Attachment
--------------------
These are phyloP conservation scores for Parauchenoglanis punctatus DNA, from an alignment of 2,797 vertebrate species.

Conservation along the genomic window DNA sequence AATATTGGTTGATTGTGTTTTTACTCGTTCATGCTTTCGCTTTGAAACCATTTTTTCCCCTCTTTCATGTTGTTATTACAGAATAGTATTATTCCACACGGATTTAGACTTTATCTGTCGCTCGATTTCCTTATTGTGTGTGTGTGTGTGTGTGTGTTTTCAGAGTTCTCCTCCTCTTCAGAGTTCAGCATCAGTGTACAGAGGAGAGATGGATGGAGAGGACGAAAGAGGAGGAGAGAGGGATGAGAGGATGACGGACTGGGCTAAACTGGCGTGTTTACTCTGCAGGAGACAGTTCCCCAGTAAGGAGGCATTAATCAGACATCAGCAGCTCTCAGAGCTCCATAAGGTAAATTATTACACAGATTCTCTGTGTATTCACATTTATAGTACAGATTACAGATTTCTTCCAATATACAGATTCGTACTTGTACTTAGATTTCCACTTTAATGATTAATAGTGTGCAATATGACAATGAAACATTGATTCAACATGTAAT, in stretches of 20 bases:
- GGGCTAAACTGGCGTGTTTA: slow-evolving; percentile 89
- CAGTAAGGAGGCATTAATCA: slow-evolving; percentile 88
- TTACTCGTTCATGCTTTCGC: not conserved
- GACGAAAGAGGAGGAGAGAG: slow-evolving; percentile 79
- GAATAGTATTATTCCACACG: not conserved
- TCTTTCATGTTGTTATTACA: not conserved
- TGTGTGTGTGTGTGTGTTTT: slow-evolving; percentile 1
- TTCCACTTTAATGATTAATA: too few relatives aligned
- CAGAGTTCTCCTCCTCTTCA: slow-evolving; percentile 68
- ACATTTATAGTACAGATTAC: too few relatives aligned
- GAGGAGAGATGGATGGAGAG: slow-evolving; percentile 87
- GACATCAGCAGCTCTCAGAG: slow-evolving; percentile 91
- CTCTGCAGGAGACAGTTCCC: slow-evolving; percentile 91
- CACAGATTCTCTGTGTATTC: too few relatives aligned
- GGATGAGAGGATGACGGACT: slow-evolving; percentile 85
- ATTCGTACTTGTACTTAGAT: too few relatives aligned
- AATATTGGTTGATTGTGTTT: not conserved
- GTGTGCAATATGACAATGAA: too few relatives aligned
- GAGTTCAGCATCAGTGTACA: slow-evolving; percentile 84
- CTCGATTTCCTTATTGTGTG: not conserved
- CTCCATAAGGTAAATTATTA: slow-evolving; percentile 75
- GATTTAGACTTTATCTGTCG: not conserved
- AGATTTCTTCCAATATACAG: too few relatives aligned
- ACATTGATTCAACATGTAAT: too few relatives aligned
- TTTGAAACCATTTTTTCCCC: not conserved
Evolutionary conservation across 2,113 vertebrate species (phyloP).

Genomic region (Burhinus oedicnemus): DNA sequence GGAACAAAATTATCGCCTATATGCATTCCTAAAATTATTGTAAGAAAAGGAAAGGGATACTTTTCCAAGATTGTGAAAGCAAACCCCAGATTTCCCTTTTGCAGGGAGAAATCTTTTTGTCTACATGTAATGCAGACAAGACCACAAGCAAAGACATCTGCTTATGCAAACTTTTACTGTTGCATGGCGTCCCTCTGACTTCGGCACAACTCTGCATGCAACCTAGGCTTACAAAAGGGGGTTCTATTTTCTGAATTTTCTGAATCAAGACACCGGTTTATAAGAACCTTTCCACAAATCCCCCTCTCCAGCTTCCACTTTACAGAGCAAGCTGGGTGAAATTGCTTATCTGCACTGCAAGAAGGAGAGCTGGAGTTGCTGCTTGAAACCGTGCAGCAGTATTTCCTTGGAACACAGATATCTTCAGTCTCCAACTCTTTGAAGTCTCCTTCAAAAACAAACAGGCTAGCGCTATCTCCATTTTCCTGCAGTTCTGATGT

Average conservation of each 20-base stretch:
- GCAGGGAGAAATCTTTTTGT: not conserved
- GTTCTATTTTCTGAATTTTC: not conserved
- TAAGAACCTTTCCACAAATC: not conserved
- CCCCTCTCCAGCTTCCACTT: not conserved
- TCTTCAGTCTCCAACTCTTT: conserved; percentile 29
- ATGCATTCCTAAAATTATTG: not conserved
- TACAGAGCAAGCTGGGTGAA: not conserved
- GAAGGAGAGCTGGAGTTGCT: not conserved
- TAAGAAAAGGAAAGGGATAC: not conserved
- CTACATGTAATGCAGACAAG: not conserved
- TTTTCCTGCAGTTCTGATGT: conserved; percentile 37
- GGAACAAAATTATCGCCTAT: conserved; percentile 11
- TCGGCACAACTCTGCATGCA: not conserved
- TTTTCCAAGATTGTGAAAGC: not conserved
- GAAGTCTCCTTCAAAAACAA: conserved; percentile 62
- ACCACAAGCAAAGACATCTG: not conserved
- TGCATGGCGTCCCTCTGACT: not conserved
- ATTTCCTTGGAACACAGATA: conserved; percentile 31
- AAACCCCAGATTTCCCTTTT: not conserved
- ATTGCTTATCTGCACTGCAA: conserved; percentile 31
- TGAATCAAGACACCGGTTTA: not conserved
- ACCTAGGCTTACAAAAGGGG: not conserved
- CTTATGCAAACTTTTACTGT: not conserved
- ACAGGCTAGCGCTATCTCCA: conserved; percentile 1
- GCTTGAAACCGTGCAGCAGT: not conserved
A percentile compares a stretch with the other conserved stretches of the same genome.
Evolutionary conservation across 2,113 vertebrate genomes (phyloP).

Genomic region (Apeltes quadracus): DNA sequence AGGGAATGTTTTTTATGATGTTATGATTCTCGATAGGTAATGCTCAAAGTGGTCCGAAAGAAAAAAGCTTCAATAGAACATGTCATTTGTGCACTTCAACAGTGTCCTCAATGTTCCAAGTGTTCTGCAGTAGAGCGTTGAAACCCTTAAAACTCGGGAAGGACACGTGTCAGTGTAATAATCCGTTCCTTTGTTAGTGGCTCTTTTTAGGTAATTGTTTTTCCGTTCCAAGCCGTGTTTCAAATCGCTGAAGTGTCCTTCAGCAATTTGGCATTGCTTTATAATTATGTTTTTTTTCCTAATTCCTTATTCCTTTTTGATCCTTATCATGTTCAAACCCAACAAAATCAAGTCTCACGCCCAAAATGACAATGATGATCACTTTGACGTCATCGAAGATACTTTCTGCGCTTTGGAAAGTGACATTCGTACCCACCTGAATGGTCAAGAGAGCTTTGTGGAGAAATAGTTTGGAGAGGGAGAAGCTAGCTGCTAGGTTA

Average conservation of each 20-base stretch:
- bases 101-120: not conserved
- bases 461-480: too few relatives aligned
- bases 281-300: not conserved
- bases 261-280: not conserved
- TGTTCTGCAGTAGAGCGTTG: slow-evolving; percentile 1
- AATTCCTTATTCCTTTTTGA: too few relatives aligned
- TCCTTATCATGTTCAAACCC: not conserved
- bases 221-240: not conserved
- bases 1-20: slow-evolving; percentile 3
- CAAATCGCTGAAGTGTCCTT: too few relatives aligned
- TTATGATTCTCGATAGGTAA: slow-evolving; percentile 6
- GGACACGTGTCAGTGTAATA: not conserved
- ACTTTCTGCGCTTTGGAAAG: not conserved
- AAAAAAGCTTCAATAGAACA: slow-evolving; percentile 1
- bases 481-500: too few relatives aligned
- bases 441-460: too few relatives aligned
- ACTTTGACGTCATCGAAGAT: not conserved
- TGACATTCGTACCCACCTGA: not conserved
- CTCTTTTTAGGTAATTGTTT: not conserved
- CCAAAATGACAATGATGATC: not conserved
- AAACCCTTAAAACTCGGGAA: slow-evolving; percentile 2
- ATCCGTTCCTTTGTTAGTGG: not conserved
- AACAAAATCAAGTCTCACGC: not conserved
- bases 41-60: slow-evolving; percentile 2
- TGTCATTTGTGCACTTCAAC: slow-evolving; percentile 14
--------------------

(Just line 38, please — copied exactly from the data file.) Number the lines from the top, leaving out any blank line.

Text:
- GAAGGAGAGCTGGAGTTGCT: not conserved